Tuesday, April 03, 2007

Goodling Betterling

Paul Kiel

OK, so Monica Goodling is the first Justice Department official in history to remain in office while invoking her Fifth Amendment privilege. But the Democrats just won't leave her alone.

In the Senate, they want to know whether she'll cooperate with an internal Justice Department investigation into the U.S. attorney firings. If she does or she doesn't, it's pretty clear she ought to be fired.

And in the House, they're not convinced by her lawyer's justification for taking the Fifth. So they want to have her come over and explain it herself.


Money quote (one of many from the House letter):
Most of the assertions in your letters to Sen. Leahy and in Ms. Goodling's declaration do not constitute a valid basis for invoking the privilege against self-incrimination. The fact that a few Senators and Members of the House have expressed publicly their doubts about the credibility of the Attorney General and the Deputy Attorney General in their representations to Congress about the U.S. Attorneys' termination does not in any way excuse your client from answering questions honestly and to the best of her ability. Of course, we expect (as we are sure you do) your client to tell the truth in any interview or testimony. The alleged concern that she may be prosecuted for perjury by the Department of Justice for fully truthful testimony is not only an unjustified basis for invoking the privilege and without reasonable foundation in this case but also so far as we know an unwarranted aspersion against her employer.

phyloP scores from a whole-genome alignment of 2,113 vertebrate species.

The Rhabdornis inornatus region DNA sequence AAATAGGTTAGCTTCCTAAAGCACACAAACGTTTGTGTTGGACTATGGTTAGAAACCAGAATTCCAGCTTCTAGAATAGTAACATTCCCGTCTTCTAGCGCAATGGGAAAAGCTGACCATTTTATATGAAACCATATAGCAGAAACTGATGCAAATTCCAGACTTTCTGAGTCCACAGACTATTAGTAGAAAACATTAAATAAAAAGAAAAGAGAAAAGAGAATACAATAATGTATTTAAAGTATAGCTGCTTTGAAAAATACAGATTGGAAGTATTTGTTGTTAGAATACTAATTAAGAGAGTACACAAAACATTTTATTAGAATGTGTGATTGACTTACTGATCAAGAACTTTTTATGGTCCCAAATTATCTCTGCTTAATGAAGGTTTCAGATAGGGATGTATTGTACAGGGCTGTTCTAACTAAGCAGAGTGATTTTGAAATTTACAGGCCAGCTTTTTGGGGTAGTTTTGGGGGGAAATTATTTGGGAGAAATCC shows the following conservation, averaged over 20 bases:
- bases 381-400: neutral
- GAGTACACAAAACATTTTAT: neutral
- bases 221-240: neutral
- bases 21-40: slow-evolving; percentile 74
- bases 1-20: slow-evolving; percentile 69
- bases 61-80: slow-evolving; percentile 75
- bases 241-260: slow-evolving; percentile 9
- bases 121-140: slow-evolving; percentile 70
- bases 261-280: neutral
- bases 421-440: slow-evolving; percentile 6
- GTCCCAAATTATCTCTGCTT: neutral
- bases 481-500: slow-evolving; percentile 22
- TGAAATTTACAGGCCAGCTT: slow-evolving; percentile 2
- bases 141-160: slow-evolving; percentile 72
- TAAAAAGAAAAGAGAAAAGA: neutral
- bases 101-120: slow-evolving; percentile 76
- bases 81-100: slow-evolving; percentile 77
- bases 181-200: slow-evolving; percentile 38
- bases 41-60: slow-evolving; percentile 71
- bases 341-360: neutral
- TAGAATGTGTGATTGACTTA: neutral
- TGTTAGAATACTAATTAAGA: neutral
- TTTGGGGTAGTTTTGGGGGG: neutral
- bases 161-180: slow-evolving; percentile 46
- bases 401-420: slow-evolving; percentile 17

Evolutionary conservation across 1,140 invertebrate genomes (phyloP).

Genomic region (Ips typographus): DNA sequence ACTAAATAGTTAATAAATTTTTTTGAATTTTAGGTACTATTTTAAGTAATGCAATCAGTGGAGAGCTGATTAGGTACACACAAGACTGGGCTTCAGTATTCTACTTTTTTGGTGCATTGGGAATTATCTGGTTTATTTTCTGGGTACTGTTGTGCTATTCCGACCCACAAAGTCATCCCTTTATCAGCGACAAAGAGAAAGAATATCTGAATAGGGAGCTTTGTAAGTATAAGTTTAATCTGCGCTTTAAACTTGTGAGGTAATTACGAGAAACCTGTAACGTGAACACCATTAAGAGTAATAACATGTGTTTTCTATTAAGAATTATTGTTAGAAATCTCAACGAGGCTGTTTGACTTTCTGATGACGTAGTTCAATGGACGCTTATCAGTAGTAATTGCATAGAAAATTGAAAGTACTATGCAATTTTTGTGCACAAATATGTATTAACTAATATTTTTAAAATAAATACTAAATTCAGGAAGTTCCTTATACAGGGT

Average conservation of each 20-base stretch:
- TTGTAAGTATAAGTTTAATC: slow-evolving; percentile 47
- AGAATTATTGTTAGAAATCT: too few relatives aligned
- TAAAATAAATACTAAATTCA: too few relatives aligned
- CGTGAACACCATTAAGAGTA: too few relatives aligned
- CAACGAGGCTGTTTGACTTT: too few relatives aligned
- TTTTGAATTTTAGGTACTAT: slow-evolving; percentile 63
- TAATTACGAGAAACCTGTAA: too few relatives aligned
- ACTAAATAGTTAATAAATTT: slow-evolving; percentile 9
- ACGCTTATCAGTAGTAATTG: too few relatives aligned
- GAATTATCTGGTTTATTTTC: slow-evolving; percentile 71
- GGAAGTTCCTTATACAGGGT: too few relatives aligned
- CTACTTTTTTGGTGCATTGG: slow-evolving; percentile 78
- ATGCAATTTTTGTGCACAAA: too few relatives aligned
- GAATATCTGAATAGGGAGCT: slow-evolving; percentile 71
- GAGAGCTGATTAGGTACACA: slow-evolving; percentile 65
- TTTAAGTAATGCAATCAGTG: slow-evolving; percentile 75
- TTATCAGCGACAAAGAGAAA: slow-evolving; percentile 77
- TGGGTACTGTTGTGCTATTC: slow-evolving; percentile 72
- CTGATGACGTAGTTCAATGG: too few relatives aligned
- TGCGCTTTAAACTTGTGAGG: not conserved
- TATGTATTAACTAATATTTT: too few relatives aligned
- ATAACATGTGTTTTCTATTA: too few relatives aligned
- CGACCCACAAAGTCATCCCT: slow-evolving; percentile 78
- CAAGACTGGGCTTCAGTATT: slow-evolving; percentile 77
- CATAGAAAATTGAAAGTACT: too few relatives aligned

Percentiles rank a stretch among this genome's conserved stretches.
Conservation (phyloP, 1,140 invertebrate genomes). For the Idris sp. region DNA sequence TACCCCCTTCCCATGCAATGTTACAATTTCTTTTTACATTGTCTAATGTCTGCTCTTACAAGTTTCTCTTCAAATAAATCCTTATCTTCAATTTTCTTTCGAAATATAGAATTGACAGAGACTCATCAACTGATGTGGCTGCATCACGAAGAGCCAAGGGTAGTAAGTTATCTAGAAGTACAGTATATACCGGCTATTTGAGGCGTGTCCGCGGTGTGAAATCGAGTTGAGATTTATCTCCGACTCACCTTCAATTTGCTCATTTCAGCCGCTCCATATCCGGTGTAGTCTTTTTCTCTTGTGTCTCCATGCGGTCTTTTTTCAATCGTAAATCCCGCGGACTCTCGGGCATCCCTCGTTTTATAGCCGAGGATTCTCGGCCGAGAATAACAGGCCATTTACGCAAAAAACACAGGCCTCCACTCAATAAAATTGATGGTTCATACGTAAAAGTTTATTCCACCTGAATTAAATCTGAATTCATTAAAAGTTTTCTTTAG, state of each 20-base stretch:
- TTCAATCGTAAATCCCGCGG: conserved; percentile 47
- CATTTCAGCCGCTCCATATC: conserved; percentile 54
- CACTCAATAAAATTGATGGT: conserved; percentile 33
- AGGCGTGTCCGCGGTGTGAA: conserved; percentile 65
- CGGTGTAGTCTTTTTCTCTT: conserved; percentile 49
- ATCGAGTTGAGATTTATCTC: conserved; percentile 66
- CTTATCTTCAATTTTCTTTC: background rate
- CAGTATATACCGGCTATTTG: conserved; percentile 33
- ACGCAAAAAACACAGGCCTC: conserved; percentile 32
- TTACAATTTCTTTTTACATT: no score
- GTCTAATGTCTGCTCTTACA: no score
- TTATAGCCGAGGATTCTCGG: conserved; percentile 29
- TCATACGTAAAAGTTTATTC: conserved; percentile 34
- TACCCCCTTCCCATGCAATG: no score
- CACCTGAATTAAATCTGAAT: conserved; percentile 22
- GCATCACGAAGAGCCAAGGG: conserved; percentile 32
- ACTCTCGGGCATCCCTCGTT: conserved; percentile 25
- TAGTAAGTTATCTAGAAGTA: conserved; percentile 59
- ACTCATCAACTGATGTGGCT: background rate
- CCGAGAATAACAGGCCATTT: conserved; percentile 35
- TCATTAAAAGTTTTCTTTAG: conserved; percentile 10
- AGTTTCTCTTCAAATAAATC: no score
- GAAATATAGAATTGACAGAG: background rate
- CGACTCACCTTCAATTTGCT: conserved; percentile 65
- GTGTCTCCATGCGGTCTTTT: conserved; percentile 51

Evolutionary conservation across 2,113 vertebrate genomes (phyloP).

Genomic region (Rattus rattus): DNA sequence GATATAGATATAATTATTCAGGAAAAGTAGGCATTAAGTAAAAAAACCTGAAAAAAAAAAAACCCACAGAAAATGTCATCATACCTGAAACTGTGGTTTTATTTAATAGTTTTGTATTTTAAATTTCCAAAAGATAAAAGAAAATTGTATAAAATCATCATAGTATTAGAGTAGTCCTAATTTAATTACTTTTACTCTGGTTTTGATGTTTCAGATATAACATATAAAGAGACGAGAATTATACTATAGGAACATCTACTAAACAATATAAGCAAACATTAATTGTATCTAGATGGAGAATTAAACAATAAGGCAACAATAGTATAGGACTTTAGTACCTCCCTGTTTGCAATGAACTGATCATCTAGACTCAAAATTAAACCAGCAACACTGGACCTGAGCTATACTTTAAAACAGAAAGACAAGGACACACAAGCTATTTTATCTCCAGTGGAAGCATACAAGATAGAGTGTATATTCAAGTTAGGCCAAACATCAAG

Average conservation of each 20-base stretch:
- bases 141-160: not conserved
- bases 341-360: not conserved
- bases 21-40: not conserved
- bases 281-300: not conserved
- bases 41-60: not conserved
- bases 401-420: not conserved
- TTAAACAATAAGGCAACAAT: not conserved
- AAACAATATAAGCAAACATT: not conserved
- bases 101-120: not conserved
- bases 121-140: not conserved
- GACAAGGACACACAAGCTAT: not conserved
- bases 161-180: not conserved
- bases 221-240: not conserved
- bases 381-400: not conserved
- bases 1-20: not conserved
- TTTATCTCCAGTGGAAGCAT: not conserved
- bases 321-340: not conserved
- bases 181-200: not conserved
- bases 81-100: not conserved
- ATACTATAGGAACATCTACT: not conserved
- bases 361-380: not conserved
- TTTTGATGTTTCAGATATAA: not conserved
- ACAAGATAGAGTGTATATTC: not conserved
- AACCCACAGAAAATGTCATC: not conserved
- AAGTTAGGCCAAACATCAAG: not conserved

Even with full Court-ordered immunity, a witness is required, under penalty of perjury, to tell the full truth. As we are sure the Department of Justice, in particular, would agree, it would be extremely poor public policy if a witness were permitted to be excused from testifying simply on the basis of her concern that truthful testimony would not be credited by responsible prosecutors and that she could be subject to an unwarranted perjury prosecution. Neither the Department nor the Congress could operate properly if witnesses were free to disregard their duty to provide truthful testimony on this basis. In any event, it is particularly inappropriate in this situation, where the Congress makes no prosecutorial decisions and any decision to prosecute would have to be made by the Department of Justice, which employs your client.

Update 4.4.07: Goodling's lawyer's response (TPM).

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